ChatGPT burst onto the scene in November 2022 — and the hype around it shows no sign of fading. But will generative AI really revolutionise digital customer experiences?
When OpenAI released ChatGPT, it took the internet by storm. This AI chatbot can produce poetry, write code, draft essays, come up with recipes, and provide a believable answer to any question you might ask. Within a week of launching, ChatGPT hit one million users. And the innovation has sent OpenAI’s shares skyrocketing, with the company now valued at $29 billion.
Google search volumes for large language models (LLMs) and generative AI — the tech that powers ChatGPT — have spiked since the bot became publicly available. Companies working with AI are fielding questions from investors about how (and when) they’ll be incorporating this technology into their roadmaps. And it’s almost impossible to avoid the op-eds, Twitter debates, and LinkedIn thought leadership posts discussing how ChatGPT is reshaping the world as we know it.
Generative AI has truly entered mainstream consciousness. As an AI researcher at Ultimate, a global leader in customer support automation, this is exciting to see. But inflated claims about what this technology can do are premature — and potentially damaging. So let’s take a breath and step back from the hype: Here’s a balanced look at the impact generative AI will have on support automation and digital customer experiences.
An elevated conversational experience…
ChatGPT has taken the conversational experience with bots to the next level. Ask it to come up with a haiku on the Great Fire of London or to write instructions for how to remove a sandwich from a VCR player in the style of the King James Bible, and it will provide.
The fluency of ChatGPT is undeniably impressive. LLMs like ChatGPT are based on a technology called transformers, and the key innovation of transformer models is the use of self-attention mechanisms. This allows the model to weigh the importance of different parts of the input when making a prediction. ChatGPT is like a very wise parrot — a parrot that’s actively participating in the conversation and contributing meaning to it.
This bot is even able to pass the Turing test: a measure of how well machines are able to display intelligent behaviour convincingly enough to pass as humans. Now that people have experienced this upgraded conversational capacity, customers will have higher expectations of bots — and increased trust in their ability to deliver natural conversational experiences. While companies might not be able to meet these expectations right away, the pressure to do so will drive further innovation in this area.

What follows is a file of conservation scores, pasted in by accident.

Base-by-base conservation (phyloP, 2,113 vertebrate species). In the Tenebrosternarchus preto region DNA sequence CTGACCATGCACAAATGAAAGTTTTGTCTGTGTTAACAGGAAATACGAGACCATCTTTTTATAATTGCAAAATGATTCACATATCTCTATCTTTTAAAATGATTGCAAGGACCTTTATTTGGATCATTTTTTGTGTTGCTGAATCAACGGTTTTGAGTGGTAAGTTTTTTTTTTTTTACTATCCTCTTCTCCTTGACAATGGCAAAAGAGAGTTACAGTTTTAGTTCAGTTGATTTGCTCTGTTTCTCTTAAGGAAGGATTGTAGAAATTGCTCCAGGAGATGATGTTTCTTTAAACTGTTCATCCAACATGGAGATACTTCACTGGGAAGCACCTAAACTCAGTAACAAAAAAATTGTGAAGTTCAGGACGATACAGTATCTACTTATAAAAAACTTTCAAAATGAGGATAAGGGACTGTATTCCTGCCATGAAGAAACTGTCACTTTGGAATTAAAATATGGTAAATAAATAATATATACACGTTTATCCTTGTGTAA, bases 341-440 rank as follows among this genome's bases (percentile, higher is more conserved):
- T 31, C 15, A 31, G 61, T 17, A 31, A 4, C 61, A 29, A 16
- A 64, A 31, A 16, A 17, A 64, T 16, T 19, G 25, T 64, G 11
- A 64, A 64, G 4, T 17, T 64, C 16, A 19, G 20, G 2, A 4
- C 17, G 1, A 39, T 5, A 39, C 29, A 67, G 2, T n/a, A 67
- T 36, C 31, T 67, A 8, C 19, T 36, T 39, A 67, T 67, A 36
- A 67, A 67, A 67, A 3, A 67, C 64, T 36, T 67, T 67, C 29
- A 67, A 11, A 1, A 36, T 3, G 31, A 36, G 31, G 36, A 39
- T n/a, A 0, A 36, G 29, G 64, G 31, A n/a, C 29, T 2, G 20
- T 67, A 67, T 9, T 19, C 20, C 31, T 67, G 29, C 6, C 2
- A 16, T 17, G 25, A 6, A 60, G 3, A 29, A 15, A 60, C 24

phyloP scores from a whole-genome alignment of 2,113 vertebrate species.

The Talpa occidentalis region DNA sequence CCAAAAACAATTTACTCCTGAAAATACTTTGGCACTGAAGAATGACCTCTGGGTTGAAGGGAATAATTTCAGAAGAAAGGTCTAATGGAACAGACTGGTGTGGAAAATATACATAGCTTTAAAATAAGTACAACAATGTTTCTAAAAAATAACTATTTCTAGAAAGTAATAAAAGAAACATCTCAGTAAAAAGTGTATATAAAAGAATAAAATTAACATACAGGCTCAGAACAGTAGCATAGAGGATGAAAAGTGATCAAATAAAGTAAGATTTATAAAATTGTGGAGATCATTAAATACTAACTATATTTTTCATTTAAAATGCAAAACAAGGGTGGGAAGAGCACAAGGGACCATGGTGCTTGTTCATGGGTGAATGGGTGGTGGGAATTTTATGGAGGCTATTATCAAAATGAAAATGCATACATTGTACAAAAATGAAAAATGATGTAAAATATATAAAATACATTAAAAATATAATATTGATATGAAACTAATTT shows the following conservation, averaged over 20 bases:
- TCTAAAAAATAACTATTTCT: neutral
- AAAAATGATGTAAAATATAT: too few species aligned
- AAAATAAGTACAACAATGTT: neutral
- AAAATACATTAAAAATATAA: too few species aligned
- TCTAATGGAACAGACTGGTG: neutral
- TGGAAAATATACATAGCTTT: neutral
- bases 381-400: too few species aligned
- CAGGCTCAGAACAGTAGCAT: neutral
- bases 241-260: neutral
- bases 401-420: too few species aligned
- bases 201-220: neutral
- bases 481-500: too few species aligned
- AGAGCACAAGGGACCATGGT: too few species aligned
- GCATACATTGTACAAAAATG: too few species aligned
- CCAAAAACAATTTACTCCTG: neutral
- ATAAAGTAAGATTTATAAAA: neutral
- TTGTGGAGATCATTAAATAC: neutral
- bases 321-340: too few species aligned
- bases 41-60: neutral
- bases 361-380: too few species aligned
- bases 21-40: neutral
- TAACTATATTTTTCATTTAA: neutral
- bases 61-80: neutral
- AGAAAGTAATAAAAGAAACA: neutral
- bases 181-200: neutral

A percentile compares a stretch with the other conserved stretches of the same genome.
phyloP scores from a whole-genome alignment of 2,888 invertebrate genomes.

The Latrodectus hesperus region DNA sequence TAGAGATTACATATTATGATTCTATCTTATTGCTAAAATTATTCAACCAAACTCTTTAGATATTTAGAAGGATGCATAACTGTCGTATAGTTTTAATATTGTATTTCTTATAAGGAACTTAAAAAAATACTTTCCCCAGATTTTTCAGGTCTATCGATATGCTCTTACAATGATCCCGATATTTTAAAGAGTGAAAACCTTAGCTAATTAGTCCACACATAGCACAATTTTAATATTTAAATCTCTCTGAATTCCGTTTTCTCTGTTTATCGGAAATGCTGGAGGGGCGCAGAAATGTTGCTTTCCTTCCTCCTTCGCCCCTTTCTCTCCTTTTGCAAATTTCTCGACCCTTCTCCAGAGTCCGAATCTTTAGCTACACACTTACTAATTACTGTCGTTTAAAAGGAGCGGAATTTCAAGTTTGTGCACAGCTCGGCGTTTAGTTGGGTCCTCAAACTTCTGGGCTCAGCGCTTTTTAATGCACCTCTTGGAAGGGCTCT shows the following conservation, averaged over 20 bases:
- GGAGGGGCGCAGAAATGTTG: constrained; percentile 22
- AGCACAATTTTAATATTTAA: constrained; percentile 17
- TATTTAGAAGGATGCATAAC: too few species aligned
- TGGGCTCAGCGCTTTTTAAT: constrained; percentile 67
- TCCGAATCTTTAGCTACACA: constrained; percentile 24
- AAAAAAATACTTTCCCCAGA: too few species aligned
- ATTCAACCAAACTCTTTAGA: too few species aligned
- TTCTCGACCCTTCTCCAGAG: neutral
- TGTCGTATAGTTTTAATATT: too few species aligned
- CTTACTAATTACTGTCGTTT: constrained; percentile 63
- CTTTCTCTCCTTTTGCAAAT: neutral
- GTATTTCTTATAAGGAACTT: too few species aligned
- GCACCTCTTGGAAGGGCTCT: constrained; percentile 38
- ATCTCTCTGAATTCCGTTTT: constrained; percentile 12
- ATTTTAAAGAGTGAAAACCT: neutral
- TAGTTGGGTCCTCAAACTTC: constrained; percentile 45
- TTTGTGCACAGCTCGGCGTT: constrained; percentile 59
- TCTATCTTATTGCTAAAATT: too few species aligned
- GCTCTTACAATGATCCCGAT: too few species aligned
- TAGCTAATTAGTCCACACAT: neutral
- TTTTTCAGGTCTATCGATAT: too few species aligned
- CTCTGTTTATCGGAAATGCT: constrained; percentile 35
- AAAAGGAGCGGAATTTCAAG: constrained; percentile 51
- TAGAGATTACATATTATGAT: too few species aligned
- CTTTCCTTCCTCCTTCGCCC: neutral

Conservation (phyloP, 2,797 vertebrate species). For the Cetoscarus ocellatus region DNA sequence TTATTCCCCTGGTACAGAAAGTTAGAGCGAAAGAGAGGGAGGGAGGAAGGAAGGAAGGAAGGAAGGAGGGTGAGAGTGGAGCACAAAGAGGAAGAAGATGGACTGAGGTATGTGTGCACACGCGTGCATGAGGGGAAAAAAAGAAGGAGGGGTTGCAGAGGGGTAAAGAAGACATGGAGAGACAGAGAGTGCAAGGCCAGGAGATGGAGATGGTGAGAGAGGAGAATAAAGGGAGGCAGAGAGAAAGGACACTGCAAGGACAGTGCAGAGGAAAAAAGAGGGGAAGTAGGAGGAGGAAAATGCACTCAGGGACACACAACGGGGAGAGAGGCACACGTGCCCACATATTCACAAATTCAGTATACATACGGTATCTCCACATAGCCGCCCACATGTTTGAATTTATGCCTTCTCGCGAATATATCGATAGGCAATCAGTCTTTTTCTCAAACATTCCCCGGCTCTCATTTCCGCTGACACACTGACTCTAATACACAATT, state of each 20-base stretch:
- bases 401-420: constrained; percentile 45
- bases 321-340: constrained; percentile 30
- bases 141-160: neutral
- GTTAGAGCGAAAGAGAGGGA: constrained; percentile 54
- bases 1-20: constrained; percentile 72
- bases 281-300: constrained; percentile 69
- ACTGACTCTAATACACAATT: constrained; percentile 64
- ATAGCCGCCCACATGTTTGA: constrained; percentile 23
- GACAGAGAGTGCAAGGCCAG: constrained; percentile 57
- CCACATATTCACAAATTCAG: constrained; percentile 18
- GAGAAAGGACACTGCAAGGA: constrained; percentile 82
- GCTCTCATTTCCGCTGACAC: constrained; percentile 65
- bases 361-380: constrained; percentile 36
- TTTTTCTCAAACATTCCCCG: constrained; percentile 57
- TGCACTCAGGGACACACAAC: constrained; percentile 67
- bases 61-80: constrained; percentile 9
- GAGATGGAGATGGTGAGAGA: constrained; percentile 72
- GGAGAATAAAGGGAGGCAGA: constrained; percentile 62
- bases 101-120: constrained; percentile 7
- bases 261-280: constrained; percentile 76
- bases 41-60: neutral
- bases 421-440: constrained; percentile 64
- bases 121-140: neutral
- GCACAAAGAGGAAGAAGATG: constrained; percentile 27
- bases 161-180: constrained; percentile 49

… where accuracy falls short
But while ChatGPT’s fluency and creative flair are currently unmatched, generative AI isn’t always accurate. Based on the prompt you provide, ChatGPT will decide which elements of the data set it was trained on (all of the internet prior to 2022) to include in its response. The model essentially gives you its best estimate of what you want to hear. And it makes these estimates irrespective of fact: like when it assured one user that a peregrine falcon was the fastest marine mammal and another that Guatemala is larger than Honduras.
This is fine if you want to be entertained with poems and fake biblical verses. But when it comes to customer support, accuracy trumps entertainment value. Rather than giving an answer they think a user wants to hear, customer service bots tell people what they need to know. That’s why generative AI won’t be taking over from task-specific AI models that are trained on industry data anytime soon.
Having said that, it’s important to note that adding fact-checking to generative AI will be a game-changing improvement. We can see this already with You.com — an AI-powered search engine that not only generates content but gives reliable references for the information it provides. While ChatGPT can currently provide references if asked, the references themselves might be fictional.
Growing trust in AI helps chatbots escape their bad reputation…
First-generation chatbots have a lot to answer for. These simple keyword bots (the ones that don’t understand synonyms or typos, can’t keep up with the latest slang and often end up confused — leaving users frustrated) cemented the poor reputation of chatbots.